The Security Council's five permanent members postponed a meeting Wednesday until Thursday. Formal introduction of the resolution to the full 15-member council is expected Thursday or Friday.
Inspections ground to a halt in mid-December, when the United States and Britain launched airstrikes to punish Iraq for what they said was its failure to cooperate with weapons inspectors. Iraq has said inspectors from the Special Commission, known as UNSCOM, cannot return and has demanded sanctions be lifted entirely. Baghdad claims it is already completely disarmed. The Security Council has been trying to come up with a new policy that would persuade Iraq to allow weapons oversight to resume while giving its people some relief from sanctions, which were imposed when Iraq invaded Kuwait in 1990.
UN OKs Food Distribution in Iraq
Monday, June 14, 1999; 11:13 p.m. EDT
UNITED NATIONS (AP) -- Secretary-General Kofi Annan has approved Iraq's six-month plan to distribute goods from the U.N. oil-for-food program, but stressed that food and medicine remain a priority for Baghdad. Iraq submitted the distribution proposal last week, suggesting that just over $3 billion from U.N.-supervised oil exports be used to buy food, medicine and other humanitarian supplies, including $300 million for oil industry spare parts.
Iraq has been barred from selling its oil on the open market since the Security Council imposed an oil embargo following its 1990 invasion of Kuwait. The Security Council launched the oil-for-food program in 1996 to try to care for Iraqis suffering under the sanctions. Baghdad is allowed to export $5.26 billion in oil over six months, but has only managed to export around $3 billion over the past year because of low oil prices and production limits. Iraq is also allowed to use funds from oil sales to rebuild its infrastructure, as well as use $300 million over six months to buy oil industry spare parts.
A group of oil experts has been in Iraq for the past week as part of the preparations for a new report due later this month to the Security Council on the requirements of rebuilding the oil industry, which was decimated by the Gulf War and nearly nine years of sanctions.
Bomb hits Mujahideen
By Patrick Cockburn
A second car bomb has exploded in Baghdad, wounding several people. The blast, on Monday evening, was close to the headquarters of the Mujahideen Khalq, the Iraqi-backed Iranian resistance movement.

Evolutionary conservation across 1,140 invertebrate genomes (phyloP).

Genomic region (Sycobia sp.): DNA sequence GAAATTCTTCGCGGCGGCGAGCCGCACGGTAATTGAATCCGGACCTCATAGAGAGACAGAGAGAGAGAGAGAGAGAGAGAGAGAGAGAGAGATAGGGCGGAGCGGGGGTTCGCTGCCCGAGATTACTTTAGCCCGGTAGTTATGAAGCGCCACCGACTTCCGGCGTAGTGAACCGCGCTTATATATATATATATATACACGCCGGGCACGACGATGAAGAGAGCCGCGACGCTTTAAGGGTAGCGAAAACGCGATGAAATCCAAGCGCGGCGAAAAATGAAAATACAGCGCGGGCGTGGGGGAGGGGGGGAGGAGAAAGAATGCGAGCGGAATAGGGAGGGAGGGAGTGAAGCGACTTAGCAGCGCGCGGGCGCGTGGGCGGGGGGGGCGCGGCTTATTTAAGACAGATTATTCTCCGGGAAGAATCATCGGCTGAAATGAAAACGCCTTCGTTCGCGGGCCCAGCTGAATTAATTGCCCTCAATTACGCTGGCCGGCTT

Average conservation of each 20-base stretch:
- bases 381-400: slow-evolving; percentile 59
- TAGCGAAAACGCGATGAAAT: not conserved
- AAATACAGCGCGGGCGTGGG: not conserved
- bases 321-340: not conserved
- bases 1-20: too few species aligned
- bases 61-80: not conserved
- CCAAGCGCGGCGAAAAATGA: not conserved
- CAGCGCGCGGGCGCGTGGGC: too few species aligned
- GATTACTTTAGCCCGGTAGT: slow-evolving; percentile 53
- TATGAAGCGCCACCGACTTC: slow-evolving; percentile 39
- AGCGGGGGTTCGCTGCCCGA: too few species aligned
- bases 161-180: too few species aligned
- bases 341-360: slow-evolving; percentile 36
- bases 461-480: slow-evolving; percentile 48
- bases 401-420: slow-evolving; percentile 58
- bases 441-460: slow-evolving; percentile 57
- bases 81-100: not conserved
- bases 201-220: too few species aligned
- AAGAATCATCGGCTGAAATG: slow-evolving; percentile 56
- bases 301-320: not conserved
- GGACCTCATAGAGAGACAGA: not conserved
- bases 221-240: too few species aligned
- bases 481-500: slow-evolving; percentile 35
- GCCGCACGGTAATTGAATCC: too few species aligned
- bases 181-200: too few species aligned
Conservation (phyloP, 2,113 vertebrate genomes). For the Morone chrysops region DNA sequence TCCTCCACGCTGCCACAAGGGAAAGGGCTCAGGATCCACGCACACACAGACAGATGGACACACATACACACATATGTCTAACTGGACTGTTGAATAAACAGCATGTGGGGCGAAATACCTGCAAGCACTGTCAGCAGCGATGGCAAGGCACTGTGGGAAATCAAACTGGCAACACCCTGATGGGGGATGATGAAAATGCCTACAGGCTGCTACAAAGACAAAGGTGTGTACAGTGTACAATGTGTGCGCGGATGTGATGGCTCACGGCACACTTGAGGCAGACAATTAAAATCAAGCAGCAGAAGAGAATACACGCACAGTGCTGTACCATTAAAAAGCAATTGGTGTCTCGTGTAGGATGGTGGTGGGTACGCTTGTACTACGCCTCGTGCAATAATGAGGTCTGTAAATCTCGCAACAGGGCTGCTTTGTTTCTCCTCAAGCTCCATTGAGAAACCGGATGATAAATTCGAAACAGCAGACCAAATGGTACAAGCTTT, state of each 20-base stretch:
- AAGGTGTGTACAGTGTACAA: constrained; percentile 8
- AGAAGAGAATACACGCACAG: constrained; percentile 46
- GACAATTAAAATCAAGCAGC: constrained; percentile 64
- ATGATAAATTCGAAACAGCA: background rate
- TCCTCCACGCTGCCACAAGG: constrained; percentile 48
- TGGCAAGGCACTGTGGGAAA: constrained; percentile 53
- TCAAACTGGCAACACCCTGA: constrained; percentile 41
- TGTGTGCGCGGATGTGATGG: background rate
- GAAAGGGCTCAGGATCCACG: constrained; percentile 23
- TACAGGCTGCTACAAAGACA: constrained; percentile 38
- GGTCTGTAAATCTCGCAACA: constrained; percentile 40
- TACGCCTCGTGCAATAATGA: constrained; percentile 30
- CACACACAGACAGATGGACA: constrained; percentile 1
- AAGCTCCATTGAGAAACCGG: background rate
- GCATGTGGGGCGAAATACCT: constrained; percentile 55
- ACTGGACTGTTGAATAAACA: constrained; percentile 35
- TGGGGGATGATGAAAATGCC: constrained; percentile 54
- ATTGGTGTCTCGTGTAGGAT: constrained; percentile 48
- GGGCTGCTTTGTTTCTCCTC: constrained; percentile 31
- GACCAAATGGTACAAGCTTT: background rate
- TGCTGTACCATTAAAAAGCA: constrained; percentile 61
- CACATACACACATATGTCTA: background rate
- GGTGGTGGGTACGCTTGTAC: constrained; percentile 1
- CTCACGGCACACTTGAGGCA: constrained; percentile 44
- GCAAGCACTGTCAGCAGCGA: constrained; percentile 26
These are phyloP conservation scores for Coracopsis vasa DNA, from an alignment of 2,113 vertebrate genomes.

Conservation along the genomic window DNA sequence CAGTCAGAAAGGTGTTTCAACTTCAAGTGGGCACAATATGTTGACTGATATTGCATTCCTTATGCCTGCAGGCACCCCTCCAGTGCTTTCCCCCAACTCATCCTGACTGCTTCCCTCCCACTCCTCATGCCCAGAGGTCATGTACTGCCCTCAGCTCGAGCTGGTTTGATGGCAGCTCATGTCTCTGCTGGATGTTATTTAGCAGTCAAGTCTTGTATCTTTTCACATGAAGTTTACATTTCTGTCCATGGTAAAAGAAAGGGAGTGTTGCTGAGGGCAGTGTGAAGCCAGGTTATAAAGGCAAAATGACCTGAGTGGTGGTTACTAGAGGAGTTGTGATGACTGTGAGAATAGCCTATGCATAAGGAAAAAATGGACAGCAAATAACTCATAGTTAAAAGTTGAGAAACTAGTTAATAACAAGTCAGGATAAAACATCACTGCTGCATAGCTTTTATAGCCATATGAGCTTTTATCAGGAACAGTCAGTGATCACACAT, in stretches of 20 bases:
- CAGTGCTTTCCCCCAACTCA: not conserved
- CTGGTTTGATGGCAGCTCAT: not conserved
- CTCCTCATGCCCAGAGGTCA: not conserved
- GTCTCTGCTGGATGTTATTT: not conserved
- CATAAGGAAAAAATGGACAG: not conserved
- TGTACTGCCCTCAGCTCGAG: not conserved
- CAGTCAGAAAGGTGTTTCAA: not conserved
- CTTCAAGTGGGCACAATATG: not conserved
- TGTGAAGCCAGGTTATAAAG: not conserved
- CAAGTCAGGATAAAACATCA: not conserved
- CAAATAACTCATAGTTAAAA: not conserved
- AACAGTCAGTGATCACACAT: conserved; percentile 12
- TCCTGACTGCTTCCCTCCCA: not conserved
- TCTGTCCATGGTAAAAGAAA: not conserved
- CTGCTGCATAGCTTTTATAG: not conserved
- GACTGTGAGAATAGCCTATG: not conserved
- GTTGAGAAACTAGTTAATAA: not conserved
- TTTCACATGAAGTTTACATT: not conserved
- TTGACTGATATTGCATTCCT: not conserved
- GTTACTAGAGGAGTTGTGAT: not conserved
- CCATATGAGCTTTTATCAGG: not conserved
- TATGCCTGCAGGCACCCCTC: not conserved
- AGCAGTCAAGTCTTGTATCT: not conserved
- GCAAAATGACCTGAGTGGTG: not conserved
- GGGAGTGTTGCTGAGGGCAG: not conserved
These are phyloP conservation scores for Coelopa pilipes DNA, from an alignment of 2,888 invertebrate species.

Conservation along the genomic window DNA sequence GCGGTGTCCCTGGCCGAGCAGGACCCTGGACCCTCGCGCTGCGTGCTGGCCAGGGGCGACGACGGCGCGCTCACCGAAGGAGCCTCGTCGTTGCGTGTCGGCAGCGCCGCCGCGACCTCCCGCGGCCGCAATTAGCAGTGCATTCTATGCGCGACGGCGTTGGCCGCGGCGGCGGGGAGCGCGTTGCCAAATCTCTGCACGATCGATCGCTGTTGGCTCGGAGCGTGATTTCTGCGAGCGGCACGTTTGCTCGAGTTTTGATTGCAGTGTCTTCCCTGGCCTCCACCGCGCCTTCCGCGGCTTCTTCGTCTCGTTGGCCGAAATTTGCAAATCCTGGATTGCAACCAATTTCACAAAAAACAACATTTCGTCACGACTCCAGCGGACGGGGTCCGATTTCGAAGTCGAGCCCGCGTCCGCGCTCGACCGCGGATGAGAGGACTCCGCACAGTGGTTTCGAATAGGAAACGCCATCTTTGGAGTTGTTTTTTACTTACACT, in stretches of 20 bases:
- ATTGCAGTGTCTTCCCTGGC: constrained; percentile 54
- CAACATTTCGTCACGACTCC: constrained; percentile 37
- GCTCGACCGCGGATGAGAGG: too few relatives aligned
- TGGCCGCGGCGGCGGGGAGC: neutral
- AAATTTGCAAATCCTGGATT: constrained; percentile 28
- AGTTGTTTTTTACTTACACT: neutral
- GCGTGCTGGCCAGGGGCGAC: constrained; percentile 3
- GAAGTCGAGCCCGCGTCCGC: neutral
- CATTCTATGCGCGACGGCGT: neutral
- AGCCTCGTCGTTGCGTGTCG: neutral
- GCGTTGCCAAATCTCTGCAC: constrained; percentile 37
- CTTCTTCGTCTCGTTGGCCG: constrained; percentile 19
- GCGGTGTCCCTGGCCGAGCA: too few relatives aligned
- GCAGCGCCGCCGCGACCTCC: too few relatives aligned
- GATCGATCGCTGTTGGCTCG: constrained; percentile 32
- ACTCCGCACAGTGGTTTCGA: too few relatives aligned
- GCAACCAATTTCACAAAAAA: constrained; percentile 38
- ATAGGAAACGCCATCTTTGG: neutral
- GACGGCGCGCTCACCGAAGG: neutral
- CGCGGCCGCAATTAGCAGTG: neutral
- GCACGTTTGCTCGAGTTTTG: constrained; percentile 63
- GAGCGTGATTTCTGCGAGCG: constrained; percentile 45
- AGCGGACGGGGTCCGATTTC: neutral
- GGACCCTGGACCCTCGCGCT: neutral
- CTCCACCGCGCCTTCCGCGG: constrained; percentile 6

Six members of the Mujahideen were killed in the Iraqi capital last week, with a passer-by, when a pick-up truck packed with explosives blew up beside the bus in which they were travelling. Iraq and the Mujahideen, which has been based in Iraq since 1983, blamed Iran for the attack.
Last week Iran fired four ground-to-ground missiles at a Mujahideen base north-east of Baghdad. Iranian agents have previously killed Mujahideen in Iraq, but may be increasing their attacks after the assasination by the Mujahideen of Lieutenant-General Ali Sayyad Shirazi, the Iranian deputy joint chief of staff, in Tehran in April. The Mujahideen has also been accused of helping to suppress dissent in Iraq.
Iraq builds new oil refinery
Iraqi dailies published on Monday reported that a new Iraqi refinery with a
refining capacity of 10,000 barrels per day is being built in the southern part
of the country.
Wednesday, June 16, 1999 Published at 03:33 GMT 04:33 UK
Iraqi opposition talks in Washington
The United States is bringing together the two main Iraqi Kurdish parties in Washington today Wednesday, to try to et them to end their bitter rivalries. The Kurdistan Democratic Party and the Patriotic Union of Kurdistan agreed in Washington last September to put aside their differences and work towards regional elections. But the two sides have made little progress towards implementing the agreement and have admitted that the regional elections, proposed for next month, will have to be postponed. A BBC regional correspondent says the US is keen to unite various Iraqi opposition factions against President Saddam Hussein. She says Baghdad is strongly opposed to American intervention into what it regards as its internal affairs.